A five-year strategic initiative, the Long Term Official Development (LTOD) program is now an integral part of what Ontario Soccer delivers.
LTOD will provide a standards-based education and development program, through strong leadership, inclusivity and support.
As part of that, the In It For The Long Term series puts a focus on the match officials, clubs and districts who are dedicated to their role and are taking development seriously.
This week, In It For The Long Term speaks with Paul Burns, Executive Director at Waterloo Soccer Club, about their club's efforts on the LTOD front.
The big takeaways for us were Ontario Soccer’s support in recruitment of a Club Head Referee as well as match official mentorship, education and overall development.
The work going into standardization of a Club Head Referee throughout the province.
Creating communication lines between Clubs, Districts, Province and National Association.
The possibility of collaboration between Clubs within a district regarding Match Officials and their development.
The Club would like to support Match Official Development even though the Club Head Referee position is vacant at this current time.
We wanted to support Ontario Soccer’s message of Long Term Official Development and provide an development opportunity for match officials in SWRSA.
Practical training has been one of the missing components of developing match officials at all levels.
Opportunities like this give match officials a chance to practice their skills in a supportive and friendly environment.
In the past, officials have attended their certification course and on occasion attend in-class sessions which helps build their knowledge but they haven’t had the opportunity to apply their knowledge and develop their techniques.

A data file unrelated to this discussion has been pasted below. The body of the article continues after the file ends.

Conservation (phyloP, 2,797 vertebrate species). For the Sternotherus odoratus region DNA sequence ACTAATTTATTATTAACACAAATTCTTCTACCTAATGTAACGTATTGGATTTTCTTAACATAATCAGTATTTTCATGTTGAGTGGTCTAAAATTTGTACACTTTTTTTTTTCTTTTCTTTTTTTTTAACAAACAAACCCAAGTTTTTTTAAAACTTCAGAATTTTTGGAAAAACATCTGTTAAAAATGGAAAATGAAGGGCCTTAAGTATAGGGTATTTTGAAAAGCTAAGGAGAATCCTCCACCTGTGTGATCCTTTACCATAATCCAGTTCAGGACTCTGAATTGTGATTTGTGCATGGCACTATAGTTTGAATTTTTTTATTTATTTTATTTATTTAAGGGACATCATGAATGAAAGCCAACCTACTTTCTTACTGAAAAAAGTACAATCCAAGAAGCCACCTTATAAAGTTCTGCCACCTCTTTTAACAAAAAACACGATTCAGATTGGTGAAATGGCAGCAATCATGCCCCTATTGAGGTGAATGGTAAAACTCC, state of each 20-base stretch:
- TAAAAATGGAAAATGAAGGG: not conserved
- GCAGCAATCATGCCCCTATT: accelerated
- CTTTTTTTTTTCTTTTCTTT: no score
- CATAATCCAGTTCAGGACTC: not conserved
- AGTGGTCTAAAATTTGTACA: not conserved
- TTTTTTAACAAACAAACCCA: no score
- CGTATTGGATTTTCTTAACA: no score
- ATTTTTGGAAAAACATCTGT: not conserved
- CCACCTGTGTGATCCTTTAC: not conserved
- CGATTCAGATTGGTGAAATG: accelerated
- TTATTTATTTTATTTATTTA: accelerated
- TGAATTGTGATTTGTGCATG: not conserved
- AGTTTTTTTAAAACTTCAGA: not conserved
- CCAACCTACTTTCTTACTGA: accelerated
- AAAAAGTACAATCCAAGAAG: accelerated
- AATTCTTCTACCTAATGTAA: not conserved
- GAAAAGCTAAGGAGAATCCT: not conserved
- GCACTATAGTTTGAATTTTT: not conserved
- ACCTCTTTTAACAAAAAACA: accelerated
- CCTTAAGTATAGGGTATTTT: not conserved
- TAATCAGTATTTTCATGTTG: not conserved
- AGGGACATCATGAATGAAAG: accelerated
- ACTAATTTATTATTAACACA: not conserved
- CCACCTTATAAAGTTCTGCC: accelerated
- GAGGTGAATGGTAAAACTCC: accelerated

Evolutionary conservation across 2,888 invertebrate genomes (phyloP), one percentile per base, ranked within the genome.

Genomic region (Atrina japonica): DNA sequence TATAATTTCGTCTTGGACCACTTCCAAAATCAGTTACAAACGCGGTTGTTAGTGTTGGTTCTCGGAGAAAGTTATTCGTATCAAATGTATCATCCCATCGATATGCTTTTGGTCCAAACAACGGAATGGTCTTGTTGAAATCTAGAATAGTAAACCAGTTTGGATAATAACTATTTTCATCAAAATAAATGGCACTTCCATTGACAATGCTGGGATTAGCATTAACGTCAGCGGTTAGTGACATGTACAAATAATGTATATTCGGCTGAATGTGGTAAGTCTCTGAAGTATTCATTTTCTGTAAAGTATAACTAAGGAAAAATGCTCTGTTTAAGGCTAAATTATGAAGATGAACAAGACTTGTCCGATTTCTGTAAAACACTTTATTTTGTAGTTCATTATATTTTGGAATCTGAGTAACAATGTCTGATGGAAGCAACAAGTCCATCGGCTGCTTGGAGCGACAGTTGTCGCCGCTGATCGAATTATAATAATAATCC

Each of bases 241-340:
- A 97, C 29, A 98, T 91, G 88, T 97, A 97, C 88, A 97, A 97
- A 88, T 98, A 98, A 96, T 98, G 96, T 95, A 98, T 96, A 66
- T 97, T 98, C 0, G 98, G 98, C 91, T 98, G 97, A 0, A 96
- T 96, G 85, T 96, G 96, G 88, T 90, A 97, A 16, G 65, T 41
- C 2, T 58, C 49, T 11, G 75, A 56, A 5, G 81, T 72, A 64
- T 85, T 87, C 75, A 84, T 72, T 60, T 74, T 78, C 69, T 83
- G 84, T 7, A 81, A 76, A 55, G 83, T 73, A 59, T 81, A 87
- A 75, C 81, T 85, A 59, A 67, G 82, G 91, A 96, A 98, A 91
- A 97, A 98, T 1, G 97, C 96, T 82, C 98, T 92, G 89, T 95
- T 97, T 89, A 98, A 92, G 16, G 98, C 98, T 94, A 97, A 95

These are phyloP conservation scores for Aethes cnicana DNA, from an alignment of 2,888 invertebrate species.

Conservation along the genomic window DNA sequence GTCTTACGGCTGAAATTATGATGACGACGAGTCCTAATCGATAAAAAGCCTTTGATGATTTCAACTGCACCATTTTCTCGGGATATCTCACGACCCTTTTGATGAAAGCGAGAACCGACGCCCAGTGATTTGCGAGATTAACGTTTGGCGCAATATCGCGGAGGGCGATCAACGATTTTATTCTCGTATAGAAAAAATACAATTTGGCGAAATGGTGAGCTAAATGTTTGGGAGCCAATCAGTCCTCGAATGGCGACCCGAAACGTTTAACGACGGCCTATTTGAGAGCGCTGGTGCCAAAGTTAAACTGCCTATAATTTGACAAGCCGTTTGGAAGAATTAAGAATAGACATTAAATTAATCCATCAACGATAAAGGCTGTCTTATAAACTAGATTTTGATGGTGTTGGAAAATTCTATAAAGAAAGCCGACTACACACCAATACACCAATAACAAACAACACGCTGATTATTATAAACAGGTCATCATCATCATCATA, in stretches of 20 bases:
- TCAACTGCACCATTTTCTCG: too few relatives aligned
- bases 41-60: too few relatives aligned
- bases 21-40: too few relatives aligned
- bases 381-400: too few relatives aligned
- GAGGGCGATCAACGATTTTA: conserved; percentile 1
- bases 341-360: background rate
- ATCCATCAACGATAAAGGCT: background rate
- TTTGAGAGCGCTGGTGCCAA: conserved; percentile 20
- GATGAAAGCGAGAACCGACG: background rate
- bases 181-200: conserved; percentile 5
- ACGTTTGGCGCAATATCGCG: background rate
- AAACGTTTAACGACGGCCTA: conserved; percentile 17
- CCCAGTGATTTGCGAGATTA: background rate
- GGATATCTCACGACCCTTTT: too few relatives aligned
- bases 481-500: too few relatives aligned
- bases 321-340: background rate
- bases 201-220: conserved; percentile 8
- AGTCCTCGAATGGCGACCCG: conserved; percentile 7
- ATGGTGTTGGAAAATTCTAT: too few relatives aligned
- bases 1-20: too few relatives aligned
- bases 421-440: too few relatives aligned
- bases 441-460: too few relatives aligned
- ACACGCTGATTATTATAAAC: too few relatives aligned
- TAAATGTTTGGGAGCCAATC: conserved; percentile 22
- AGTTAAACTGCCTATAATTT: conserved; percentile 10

Learning by doing is key but simply officiating games, while it gains experience, it is not the best circumstance to learn.
Practical training sessions provide the learning environment necessary to succeed.
There is truth in Arnold Palmer’s quote, “The more I practice the luckier I get.”
From the perspective of a mentor and assessor, training sessions allow for a less formal interaction with match officials – it can help build the sense of community and working toward a common goal.
The biggest impact will be in the continued education of all match officials and support/ guidance for new match officials entering the game.
LTOD is helping to create the same standards for all Clubs and Districts’ match officials across the province. This coincides and supports LTPD, OPDL and Club Excellence.
Creating a support and development system similar to coach and player development.
LTOD will help strengthen the game experience across all levels throughout Ontario.
If you want to learn more about LTOD and what it could mean for your development as a match official, visit the LTOD section on the Ontario Soccer website.
Tag(s): Match Official News